A molecular chaperone breaks the catalytic cycle that generates toxic Aβ oligomers.

Research output: Contribution to journalArticle

Abstract

Alzheimer's disease is an increasingly prevalent neurodegenerative disorder whose pathogenesis has been associated with aggregation of the amyloid-β peptide (Aβ42). Recent studies have revealed that once Aβ42 fibrils are generated, their surfaces effectively catalyze the formation of neurotoxic oligomers. Here we show that a molecular chaperone, a human Brichos domain, can specifically inhibit this catalytic cycle and limit human Aβ42 toxicity. We demonstrate in vitro that Brichos achieves this inhibition by binding to the surfaces of fibrils, thereby redirecting the aggregation reaction to a pathway that involves minimal formation of toxic oligomeric intermediates. We verify that this mechanism occurs in living mouse brain tissue by cytotoxicity and electrophysiology experiments. These results reveal that molecular chaperones can help maintain protein homeostasis by selectively suppressing critical microscopic steps within the complex reaction pathways responsible for the toxic effects of protein misfolding and aggregation.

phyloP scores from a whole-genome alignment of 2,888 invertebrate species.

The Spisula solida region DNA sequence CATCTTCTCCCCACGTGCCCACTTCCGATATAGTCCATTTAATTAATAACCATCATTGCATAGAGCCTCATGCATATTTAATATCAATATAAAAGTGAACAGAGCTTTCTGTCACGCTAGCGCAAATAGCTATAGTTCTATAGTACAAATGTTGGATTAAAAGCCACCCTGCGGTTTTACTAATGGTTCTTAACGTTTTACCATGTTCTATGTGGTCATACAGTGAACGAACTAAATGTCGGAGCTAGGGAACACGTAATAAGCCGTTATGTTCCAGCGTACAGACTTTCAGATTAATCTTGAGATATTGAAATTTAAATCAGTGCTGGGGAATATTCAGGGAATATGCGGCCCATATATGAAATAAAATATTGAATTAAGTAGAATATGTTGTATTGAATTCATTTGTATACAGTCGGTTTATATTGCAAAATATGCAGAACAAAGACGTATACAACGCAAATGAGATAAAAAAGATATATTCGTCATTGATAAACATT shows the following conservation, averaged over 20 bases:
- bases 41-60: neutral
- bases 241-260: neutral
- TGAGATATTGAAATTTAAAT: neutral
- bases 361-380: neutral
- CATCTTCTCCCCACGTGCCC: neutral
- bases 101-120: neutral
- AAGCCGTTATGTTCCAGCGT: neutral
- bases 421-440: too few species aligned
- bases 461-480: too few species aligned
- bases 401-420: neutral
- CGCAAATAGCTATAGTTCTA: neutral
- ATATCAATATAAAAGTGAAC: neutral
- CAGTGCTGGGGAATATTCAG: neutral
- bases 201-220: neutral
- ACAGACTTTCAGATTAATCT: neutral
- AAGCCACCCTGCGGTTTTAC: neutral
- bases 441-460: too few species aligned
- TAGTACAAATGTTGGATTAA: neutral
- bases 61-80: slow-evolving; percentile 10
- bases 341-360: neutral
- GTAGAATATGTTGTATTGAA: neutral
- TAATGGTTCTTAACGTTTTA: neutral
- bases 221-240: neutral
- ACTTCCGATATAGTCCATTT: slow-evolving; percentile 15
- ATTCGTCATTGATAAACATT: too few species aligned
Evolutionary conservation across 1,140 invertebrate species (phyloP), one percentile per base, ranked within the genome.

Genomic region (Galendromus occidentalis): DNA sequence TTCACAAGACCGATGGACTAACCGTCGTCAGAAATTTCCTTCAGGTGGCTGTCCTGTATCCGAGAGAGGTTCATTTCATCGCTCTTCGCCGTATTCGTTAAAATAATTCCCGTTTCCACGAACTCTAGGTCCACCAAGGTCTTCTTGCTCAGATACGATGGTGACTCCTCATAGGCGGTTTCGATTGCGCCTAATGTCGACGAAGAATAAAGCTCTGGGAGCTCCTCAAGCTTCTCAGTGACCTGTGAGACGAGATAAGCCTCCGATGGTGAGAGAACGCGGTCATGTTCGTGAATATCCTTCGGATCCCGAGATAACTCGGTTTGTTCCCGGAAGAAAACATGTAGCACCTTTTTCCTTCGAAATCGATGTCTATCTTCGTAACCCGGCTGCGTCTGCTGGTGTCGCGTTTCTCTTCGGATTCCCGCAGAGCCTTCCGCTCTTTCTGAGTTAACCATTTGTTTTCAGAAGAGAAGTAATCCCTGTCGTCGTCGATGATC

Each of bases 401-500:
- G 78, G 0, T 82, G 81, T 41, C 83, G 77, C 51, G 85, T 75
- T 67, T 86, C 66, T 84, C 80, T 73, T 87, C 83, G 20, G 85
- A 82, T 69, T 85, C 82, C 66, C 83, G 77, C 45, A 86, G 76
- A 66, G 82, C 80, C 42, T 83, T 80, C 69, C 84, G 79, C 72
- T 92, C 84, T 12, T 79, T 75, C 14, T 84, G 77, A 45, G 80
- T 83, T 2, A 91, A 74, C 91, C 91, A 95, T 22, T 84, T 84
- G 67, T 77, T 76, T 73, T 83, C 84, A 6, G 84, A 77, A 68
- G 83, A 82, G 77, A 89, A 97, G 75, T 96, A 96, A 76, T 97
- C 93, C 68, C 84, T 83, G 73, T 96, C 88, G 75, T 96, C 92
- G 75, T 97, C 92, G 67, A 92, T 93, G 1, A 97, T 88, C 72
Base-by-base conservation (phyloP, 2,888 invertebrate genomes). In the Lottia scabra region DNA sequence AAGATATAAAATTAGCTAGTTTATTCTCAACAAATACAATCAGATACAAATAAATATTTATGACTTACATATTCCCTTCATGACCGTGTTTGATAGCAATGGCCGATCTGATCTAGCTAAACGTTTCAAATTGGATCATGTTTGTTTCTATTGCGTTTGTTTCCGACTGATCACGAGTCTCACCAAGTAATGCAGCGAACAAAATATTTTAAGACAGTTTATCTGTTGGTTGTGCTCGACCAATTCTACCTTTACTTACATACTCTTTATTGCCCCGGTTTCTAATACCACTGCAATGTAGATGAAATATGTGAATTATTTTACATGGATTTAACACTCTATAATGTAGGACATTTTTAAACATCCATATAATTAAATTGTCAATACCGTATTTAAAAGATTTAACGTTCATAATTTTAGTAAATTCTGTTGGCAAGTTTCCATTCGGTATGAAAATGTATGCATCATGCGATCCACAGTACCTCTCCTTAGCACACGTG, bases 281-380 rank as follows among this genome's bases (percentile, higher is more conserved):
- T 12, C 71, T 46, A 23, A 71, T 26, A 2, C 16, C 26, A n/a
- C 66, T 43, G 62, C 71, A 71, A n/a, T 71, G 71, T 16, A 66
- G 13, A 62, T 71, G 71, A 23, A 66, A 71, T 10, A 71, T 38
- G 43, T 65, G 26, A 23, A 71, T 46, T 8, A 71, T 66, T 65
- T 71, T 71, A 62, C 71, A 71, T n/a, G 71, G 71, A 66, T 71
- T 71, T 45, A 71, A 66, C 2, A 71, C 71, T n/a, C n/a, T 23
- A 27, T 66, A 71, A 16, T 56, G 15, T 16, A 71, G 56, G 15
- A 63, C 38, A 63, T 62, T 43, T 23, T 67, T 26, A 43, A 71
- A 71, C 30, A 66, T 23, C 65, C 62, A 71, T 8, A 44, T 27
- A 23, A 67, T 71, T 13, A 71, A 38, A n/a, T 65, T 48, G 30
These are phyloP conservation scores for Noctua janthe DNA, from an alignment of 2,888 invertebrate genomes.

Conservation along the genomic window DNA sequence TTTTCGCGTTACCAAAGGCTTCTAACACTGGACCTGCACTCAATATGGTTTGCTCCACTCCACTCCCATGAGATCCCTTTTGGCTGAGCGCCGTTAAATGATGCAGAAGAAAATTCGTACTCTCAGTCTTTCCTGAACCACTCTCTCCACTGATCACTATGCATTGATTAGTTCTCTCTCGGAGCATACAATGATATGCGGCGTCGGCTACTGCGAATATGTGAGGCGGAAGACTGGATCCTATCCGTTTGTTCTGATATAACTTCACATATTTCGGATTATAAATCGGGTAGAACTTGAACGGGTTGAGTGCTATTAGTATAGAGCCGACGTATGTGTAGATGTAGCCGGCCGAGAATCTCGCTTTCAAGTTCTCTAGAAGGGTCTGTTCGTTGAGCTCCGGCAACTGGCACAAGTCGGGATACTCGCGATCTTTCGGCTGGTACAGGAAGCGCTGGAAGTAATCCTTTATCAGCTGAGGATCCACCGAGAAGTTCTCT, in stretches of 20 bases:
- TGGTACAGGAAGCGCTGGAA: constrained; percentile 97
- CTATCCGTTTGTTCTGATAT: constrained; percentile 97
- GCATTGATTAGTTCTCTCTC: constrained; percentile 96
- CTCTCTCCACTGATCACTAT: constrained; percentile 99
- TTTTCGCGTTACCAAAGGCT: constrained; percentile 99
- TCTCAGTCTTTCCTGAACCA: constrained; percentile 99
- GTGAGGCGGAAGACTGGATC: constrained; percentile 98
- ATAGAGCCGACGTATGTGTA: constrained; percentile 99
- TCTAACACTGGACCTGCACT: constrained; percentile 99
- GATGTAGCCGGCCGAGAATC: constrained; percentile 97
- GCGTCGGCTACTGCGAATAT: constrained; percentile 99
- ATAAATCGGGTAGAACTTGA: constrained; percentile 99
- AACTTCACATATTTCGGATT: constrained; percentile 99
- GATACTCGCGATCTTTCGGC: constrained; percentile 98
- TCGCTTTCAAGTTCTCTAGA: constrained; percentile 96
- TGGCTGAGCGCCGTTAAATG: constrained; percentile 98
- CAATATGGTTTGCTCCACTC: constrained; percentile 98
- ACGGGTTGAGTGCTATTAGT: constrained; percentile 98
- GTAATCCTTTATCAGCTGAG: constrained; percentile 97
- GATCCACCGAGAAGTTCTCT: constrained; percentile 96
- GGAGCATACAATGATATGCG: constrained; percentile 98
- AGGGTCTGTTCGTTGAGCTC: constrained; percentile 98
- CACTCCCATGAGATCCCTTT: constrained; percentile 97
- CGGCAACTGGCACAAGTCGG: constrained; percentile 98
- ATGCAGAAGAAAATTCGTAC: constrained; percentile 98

Details

Authors
  • Samuel I A Cohen
  • Paolo Arosio
  • Jenny Presto
  • Firoz Roshan Kurudenkandy
  • Henrik Biverstål
  • Lisa Dolfe
  • Christopher Dunning
  • Xiaoting Yang
  • Birgitta Frohm
  • Michele Vendruscolo
  • Jan Johansson
  • Christopher M Dobson
  • André Fisahn
  • Tuomas P J Knowles
  • Sara Linse
Organisations
Research areas and keywords

Subject classification (UKÄ) – MANDATORY

  • Neurology
Original languageEnglish
Pages (from-to)207-213
JournalNature Structural & Molecular Biology
Volume22
Issue number3
Publication statusPublished - 2015
Publication categoryResearch
Peer-reviewedYes